Last Week in Review: Three Things the Markets Told Us About Election Day
Many were expecting uncertainty and chaos emerging from Election Day, and those people were not disappointed. Joe Biden will be the next president of the United States.
Even when the president was unknown, Stocks skyrocketed, and Bond prices soared, causing rates to decline.
What caused such a market reaction?
Here are three things the markets told us about Election Day:
- It appears we may have a split Congress in 2021 as Republicans may maintain control of the Senate (at least as of this writing). This balance of power will likely lead to more gridlock in Washington D.C. over the next couple of years. This means no radical changes within the economy as it would be hard for Congress to agree on any new policies. Stocks rallied on the notion that any meaningful corporate tax hike would be unlikely. At the same time, both Bonds and rates also did well because they too embrace a government stalemate.
- The forthcoming stimulus package just got smaller. With a split Congress, expect the next stimulus package to be quite a bit smaller than previously anticipated. We believe and hope we may see targeted stimulus over the next couple of months. Bonds like a smaller stimulus package as it means less new Bond supply, less inflationary pressure, and less aid to the economy.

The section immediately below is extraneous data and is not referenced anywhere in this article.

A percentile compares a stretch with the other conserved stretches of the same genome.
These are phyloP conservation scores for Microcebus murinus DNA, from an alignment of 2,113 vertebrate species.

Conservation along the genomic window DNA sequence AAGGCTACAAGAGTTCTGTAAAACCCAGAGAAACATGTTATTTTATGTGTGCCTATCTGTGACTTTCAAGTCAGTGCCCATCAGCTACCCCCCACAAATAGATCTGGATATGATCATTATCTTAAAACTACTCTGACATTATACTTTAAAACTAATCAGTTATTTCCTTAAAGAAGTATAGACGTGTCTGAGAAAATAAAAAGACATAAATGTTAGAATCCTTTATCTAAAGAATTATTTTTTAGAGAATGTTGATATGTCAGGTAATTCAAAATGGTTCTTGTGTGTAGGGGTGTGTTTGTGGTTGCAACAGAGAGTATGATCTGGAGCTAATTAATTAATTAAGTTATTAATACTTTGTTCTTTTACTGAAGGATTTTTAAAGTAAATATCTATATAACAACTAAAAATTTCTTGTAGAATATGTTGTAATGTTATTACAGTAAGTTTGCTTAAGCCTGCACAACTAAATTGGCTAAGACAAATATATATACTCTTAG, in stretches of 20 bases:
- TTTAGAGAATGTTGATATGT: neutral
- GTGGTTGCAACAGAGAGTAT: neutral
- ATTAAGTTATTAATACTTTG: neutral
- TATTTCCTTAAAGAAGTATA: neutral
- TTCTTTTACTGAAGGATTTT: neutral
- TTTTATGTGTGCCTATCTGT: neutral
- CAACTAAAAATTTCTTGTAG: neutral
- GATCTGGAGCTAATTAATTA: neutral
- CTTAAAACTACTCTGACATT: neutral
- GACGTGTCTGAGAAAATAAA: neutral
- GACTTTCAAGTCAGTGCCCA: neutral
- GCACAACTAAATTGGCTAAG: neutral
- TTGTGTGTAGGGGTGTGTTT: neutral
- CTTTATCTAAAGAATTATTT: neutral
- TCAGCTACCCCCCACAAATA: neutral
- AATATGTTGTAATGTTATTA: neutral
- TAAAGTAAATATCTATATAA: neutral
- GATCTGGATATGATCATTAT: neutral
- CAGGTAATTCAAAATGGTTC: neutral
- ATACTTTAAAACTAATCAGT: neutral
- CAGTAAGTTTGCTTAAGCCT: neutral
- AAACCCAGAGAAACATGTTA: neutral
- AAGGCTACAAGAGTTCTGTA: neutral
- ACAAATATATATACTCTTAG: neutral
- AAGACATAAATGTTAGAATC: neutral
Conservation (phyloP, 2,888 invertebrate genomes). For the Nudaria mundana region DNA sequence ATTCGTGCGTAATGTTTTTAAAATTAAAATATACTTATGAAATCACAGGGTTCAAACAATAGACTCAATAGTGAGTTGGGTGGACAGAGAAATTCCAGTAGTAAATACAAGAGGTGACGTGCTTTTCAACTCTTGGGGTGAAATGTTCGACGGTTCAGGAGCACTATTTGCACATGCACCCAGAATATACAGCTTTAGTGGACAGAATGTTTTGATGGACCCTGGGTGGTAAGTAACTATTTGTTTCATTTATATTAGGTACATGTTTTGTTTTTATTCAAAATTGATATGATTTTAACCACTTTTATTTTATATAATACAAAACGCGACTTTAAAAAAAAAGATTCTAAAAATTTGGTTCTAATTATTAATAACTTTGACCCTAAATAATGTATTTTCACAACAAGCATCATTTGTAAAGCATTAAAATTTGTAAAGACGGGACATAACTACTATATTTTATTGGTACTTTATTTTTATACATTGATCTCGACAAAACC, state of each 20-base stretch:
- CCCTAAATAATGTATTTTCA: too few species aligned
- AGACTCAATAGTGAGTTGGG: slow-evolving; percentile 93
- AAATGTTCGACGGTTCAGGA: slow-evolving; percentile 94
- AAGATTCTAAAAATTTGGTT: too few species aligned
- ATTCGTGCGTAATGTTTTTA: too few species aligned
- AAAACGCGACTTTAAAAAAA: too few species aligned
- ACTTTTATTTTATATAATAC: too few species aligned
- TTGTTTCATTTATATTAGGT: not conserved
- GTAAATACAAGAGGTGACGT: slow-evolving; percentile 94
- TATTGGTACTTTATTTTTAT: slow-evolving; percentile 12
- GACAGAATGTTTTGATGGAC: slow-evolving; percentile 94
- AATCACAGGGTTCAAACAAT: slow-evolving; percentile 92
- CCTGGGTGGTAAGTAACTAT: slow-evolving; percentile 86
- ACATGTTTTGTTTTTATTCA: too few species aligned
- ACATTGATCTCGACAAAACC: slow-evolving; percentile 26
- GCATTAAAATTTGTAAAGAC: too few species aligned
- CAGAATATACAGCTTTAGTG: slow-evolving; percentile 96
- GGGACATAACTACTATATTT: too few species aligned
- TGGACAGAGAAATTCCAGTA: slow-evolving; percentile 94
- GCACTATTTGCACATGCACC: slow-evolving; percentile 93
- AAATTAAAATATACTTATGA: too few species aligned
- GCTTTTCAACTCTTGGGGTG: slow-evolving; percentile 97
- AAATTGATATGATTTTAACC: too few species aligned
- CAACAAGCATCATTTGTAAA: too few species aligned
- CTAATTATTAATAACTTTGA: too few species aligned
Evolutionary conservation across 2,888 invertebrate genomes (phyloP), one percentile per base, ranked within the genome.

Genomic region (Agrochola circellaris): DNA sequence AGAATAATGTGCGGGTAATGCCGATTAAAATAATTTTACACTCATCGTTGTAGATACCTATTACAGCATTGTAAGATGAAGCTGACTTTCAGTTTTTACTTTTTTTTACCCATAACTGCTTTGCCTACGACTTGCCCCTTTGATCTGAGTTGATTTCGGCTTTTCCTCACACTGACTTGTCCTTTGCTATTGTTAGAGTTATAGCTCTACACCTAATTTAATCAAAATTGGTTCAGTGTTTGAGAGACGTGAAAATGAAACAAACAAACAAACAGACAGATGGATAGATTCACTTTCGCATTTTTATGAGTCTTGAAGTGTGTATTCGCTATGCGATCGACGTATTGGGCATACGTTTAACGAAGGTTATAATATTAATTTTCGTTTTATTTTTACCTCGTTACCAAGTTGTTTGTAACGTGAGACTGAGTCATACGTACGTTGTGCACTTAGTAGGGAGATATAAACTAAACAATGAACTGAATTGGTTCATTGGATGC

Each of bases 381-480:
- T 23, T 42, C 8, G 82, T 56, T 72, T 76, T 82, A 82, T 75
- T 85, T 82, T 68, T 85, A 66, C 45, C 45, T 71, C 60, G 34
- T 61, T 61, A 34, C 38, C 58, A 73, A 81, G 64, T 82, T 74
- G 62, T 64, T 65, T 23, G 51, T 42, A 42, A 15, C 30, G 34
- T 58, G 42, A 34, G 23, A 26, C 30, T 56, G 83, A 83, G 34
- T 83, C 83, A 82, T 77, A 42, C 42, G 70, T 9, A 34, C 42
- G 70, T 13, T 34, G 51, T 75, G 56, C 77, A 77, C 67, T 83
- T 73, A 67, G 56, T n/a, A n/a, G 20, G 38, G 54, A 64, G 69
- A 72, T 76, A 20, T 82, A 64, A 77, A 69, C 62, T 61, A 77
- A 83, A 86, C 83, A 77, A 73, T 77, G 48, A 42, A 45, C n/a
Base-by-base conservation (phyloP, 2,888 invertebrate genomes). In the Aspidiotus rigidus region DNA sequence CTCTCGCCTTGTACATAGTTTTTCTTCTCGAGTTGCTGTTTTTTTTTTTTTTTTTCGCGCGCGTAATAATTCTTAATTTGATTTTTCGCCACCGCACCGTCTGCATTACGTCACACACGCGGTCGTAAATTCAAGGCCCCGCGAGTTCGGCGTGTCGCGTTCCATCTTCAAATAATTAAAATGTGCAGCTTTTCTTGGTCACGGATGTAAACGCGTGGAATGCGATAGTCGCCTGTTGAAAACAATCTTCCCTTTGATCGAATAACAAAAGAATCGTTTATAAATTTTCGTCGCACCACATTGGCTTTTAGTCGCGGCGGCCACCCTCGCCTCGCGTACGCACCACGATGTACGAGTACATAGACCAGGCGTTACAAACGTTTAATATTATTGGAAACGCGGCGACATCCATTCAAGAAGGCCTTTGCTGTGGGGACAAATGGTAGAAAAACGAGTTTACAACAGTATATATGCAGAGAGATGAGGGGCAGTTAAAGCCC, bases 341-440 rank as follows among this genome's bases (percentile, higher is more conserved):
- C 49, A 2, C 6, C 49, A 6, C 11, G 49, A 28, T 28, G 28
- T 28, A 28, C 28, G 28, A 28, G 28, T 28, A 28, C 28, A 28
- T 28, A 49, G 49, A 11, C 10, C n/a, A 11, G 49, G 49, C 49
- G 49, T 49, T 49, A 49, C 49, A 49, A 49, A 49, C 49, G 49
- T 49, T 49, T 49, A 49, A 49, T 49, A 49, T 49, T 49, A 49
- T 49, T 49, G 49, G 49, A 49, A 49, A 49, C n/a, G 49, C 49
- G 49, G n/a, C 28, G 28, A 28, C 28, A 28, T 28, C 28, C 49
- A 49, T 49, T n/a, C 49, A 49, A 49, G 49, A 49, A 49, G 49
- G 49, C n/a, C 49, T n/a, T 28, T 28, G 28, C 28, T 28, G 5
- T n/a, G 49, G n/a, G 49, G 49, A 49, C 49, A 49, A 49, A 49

- The Fed is not going anywhere. A split Congress makes it difficult to get big fiscal plans passed. This means the Fed may be called upon to do more to help grow the economy and is not likely to hike rates any time soon — possibly years from now. And this is another reason why Stocks skyrocketed higher this week. This past Thursday, at the Fed Meeting, they reiterated their commitment to buying $120 billion worth of Bonds each month to help keep long-term rates, like mortgage rates, low. As the old saying goes, “Don’t fight the Fed.” They are committed to helping promote maximum employment and economic growth, which Stocks love.
Bottom line: The backdrop for housing looks amazing and the Fed will continue to support the economy alongside fiscal stimulus from the government.